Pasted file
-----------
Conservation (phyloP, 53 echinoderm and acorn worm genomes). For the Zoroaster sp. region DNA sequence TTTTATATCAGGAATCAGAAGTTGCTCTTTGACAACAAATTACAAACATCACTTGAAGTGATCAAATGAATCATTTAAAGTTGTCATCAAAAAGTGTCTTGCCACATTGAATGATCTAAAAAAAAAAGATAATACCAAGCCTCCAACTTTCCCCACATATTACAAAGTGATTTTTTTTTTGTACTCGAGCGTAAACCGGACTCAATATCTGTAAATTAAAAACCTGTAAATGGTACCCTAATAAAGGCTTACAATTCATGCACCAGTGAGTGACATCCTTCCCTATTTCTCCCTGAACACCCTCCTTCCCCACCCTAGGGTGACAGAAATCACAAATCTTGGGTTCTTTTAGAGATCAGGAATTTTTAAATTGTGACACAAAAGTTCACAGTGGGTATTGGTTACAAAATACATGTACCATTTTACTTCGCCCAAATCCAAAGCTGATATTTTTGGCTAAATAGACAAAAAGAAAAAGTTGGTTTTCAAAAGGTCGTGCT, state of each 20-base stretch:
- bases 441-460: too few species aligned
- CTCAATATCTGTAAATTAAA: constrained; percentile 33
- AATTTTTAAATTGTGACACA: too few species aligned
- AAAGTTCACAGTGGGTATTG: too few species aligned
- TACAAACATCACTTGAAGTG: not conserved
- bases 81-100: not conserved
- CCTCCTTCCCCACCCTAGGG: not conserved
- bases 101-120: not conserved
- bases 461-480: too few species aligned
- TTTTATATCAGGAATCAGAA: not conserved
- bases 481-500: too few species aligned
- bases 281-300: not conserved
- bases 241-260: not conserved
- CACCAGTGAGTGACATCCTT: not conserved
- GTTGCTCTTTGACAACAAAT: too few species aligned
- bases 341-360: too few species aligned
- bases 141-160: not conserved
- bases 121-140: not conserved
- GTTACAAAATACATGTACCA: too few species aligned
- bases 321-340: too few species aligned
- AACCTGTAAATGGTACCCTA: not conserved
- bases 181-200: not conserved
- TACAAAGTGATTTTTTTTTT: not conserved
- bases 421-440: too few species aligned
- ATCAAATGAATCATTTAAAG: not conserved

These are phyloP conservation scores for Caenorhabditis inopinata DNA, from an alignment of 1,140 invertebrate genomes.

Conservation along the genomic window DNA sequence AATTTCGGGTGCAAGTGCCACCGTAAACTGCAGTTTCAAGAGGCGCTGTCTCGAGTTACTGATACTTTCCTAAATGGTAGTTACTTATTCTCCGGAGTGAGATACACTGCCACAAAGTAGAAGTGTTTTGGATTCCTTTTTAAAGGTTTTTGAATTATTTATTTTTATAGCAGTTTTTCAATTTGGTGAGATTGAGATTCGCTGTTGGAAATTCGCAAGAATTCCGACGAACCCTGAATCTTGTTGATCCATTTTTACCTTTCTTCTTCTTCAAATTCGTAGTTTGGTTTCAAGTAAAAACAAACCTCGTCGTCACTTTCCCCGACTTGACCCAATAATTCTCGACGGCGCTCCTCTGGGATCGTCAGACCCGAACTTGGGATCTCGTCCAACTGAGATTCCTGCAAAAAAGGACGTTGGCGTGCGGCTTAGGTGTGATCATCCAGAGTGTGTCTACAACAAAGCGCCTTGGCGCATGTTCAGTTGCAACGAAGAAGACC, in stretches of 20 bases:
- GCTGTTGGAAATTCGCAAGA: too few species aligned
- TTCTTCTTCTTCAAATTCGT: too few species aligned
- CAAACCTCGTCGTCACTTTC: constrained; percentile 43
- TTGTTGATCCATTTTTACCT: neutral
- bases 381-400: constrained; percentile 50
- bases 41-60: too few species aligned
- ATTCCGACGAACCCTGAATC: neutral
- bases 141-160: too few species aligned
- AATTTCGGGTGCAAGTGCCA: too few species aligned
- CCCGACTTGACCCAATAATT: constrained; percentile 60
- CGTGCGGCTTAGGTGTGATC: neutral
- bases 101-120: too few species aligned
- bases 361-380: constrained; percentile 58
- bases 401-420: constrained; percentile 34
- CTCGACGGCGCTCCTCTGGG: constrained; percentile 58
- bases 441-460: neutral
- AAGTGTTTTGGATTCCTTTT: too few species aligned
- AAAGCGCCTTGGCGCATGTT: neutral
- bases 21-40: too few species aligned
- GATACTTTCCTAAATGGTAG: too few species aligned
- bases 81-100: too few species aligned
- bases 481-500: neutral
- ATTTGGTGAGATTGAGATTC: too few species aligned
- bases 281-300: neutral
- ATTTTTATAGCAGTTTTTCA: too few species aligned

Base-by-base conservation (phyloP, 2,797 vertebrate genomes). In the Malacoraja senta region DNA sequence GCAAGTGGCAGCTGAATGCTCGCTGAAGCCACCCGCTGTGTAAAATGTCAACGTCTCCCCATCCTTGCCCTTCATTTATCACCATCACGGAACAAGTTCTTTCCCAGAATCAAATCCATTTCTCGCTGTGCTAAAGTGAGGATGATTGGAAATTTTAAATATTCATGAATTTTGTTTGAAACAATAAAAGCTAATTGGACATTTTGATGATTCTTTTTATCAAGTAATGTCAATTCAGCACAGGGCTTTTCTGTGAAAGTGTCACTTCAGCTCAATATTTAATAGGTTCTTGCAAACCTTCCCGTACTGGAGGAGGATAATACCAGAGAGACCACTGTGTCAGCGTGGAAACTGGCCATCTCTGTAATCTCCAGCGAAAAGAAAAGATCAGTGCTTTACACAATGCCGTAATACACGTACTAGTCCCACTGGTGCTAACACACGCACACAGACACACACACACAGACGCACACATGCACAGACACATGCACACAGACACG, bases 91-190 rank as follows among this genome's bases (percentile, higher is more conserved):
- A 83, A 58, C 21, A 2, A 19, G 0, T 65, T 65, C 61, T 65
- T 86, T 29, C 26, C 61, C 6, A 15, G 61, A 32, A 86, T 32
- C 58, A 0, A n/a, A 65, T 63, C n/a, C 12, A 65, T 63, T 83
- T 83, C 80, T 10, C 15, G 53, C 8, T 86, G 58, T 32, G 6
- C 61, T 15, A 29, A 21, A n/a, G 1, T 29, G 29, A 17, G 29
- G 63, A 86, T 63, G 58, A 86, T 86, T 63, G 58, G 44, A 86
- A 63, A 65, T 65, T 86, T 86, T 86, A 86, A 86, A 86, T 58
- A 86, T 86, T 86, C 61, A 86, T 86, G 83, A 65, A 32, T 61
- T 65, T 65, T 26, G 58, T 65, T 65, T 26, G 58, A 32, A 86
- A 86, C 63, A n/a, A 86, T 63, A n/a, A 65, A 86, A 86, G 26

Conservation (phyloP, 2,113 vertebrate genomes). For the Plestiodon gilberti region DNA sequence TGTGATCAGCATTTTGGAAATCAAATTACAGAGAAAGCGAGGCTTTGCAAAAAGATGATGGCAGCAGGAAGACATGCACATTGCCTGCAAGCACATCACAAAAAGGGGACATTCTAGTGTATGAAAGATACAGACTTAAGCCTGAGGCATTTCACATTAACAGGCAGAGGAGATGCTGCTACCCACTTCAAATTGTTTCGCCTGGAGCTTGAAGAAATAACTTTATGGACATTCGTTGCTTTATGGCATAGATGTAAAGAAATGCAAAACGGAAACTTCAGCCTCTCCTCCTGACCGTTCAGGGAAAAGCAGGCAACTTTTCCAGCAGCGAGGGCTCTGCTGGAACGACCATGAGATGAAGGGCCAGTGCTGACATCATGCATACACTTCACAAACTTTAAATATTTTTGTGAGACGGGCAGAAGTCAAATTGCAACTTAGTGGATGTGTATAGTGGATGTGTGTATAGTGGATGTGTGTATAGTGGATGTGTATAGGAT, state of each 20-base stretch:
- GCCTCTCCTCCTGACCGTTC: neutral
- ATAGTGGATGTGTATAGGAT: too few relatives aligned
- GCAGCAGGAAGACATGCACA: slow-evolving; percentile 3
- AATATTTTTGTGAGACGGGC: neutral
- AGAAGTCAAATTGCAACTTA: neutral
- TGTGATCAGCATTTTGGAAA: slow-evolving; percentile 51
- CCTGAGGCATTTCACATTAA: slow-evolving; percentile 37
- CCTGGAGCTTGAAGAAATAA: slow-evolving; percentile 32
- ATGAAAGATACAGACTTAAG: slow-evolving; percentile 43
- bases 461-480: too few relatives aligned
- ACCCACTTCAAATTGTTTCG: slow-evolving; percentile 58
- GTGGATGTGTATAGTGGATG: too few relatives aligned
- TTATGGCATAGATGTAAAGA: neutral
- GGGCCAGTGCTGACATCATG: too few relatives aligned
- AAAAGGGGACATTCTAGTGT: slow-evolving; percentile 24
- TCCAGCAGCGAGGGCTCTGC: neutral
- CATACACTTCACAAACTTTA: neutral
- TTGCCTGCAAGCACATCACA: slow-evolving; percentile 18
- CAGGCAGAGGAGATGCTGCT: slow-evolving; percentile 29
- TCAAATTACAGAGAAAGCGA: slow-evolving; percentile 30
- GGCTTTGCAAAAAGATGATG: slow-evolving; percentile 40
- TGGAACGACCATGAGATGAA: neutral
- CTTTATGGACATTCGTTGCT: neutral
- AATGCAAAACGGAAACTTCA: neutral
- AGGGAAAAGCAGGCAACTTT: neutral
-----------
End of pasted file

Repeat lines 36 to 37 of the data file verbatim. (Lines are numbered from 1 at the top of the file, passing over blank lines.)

- bases 141-160: too few species aligned
- AATTTCGGGTGCAAGTGCCA: too few species aligned